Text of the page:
Tips for an Accessible Child’s Playroom (Video)

 A child’s room is their sanctuary, a place where the troubles of the day can melt away and they can be safe and happy. Since Maddie Kate uses wheels to get around, we wanted to make sure reaching her toys was not a frustration for her so her room could be her happy place. Maddie made a video to show off her new playroom! I would love to share a few tips we found to be helpful in making her space work best for her!

  • By hanging a magnetic board to the wall, she can wheel up and play with her magnet sets from her chair.
  • We utilized the closet space by placing shelving on the sides that is the right height for her to wheel under and use like a table to play with her toys on.
  • We hung up battery powered push lights in dark spaces that she can reach and push on for more light when playing.
  • Her Grandma hung up a shoe organizer on the back of the door and sorted all of her Barbies® where she could reach easily from her chair.
  • We hung a mesh organizer with lots of pockets on her wall so she could get to some of her favorite books she likes to read.
  • We bought floating shelving that she can wheel right up to and use as a play surface for toys.
  • We used shelving both on the floor and wall mounted. They have little buckets she can pull in and out to store many of her small toys. She can access them all.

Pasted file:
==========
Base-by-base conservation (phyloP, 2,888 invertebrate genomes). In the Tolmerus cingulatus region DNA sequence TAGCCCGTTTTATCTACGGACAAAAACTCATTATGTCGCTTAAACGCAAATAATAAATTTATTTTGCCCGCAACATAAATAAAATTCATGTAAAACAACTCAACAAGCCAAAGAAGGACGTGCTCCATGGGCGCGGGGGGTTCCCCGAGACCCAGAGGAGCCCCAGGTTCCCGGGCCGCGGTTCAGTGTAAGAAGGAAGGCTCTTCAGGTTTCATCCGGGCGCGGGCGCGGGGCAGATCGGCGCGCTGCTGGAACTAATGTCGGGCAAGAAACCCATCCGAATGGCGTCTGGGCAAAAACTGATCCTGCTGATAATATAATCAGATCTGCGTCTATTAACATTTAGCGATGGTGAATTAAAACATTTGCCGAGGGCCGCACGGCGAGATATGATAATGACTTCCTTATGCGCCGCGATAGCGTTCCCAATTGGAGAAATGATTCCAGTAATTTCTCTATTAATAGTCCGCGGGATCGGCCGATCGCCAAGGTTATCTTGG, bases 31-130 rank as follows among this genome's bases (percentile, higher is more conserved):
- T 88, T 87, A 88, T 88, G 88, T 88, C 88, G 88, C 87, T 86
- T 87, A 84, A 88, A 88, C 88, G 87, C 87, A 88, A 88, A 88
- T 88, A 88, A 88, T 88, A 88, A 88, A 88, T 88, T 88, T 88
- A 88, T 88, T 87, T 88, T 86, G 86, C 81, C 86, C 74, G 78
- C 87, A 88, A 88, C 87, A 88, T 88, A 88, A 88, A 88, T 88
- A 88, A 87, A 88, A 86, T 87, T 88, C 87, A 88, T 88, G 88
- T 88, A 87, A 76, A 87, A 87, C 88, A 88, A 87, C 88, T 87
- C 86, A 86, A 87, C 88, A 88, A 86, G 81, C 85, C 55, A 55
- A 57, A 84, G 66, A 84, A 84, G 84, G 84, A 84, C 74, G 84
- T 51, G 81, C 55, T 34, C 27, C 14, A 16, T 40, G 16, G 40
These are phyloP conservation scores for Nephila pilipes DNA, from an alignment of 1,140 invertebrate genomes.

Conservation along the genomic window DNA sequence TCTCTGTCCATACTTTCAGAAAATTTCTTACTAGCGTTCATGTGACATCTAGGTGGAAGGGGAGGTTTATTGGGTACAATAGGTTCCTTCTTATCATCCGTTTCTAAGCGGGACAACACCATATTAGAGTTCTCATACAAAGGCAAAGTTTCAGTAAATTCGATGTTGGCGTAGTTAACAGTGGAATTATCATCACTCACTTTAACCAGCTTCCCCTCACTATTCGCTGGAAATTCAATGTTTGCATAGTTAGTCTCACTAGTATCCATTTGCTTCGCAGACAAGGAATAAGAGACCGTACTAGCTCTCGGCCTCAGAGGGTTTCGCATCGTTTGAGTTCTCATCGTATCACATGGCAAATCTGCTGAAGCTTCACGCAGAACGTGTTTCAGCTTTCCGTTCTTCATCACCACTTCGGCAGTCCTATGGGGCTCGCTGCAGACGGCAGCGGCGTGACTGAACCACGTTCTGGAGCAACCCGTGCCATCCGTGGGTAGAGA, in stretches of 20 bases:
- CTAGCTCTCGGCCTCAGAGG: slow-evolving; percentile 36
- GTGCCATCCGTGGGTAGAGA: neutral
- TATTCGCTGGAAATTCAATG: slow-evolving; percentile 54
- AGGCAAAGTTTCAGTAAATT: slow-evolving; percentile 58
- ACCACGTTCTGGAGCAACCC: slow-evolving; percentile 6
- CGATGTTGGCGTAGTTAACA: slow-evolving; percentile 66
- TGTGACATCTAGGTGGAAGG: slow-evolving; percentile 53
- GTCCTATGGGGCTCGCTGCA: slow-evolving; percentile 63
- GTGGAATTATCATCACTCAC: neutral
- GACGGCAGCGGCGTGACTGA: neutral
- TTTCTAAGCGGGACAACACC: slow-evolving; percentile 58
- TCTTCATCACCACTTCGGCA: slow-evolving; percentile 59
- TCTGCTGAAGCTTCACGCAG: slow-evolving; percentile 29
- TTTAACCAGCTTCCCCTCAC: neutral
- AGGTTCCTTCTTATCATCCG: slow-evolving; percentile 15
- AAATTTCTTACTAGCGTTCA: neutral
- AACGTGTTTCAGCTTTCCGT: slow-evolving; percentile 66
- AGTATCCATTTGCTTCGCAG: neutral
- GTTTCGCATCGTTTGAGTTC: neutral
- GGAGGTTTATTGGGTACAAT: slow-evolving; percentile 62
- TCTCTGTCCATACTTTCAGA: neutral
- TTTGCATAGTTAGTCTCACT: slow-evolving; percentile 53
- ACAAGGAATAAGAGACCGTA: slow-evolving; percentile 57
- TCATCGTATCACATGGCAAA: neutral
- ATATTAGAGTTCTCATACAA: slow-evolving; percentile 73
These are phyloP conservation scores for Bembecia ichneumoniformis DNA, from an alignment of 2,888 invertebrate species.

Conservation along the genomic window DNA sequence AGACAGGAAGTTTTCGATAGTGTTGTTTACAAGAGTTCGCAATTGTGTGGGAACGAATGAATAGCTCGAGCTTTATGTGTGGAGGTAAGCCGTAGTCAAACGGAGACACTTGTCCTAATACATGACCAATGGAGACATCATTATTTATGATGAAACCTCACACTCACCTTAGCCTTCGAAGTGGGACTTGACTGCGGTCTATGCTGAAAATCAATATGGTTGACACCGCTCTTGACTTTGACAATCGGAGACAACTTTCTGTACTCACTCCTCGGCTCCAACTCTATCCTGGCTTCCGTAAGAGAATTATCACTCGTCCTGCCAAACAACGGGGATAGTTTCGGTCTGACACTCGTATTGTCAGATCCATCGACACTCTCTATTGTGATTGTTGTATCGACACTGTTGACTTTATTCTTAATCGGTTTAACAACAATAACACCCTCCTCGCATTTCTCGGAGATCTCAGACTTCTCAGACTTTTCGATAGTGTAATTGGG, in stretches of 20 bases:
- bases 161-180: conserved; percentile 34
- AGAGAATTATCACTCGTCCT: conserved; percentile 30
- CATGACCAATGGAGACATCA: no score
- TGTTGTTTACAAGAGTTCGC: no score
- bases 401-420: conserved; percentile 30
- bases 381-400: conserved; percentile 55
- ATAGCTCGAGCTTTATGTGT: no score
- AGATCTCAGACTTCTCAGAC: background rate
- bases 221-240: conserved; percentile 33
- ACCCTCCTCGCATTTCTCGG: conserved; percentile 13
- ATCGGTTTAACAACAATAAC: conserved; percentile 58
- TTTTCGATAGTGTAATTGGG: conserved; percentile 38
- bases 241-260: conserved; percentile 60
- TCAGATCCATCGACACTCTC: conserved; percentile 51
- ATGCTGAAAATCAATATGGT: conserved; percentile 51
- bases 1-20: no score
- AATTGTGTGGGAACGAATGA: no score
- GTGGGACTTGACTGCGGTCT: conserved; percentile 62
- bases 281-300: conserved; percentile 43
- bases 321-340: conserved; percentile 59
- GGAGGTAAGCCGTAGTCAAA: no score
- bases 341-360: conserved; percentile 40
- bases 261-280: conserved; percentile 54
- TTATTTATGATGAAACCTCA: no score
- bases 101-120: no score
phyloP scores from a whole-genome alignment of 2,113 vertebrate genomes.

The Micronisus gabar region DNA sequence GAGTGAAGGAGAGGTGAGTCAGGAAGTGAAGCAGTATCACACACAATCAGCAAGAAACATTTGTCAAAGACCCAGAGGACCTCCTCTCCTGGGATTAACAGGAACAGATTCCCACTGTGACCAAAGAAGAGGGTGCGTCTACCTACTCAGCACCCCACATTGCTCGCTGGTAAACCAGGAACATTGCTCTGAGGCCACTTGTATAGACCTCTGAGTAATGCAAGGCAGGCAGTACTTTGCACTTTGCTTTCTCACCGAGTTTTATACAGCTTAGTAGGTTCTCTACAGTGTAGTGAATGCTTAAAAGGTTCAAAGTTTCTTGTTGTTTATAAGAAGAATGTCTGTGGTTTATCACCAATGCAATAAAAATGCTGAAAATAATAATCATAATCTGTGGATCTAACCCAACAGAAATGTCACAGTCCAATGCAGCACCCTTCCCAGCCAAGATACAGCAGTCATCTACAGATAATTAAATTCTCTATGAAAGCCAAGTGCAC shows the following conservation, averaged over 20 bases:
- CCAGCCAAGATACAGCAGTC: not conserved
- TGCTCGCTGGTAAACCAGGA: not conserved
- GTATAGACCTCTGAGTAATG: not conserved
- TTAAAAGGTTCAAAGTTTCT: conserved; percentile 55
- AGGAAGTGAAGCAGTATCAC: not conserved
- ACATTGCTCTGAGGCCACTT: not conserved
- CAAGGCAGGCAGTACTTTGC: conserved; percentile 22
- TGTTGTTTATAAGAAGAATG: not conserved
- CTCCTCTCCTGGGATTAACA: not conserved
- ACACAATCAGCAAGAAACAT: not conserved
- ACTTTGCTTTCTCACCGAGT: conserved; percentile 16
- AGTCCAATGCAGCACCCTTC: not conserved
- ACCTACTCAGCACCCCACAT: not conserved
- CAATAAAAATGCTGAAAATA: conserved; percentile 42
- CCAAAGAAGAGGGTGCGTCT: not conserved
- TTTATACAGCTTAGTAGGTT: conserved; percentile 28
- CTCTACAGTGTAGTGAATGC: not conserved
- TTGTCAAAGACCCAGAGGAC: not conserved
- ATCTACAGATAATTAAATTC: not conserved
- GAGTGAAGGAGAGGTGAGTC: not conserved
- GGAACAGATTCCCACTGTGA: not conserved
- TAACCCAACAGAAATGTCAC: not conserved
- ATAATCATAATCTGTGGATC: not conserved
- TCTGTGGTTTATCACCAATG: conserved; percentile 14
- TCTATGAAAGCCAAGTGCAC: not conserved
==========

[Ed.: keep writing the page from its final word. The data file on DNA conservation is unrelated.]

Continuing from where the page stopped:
• Her Grandma made her a large castle frame with shelving inside. It both sparks her imagination and provides her a playhouse she can actually fit into with her wheels – unlike most of the ones you can buy in stores that are too small for a chair. 

 

  • We hung hooks and small decorative hangers around the room in empty spaces that she could hang jewelry, bags, and other toys that she could readily access.
  • Some of the toys that she usually played with on the floor could be mounted to the wall, such as her little tin mailbox and her xylophone. She can reach them without getting out of her chair.

  • Maddie has been so excited to play in her new space. I have not had to go in and out constantly to help her reach the next toy she wants to play with. She can simply be a kid and enjoy her things independently, which has meant so much to her and I both!

Amanda

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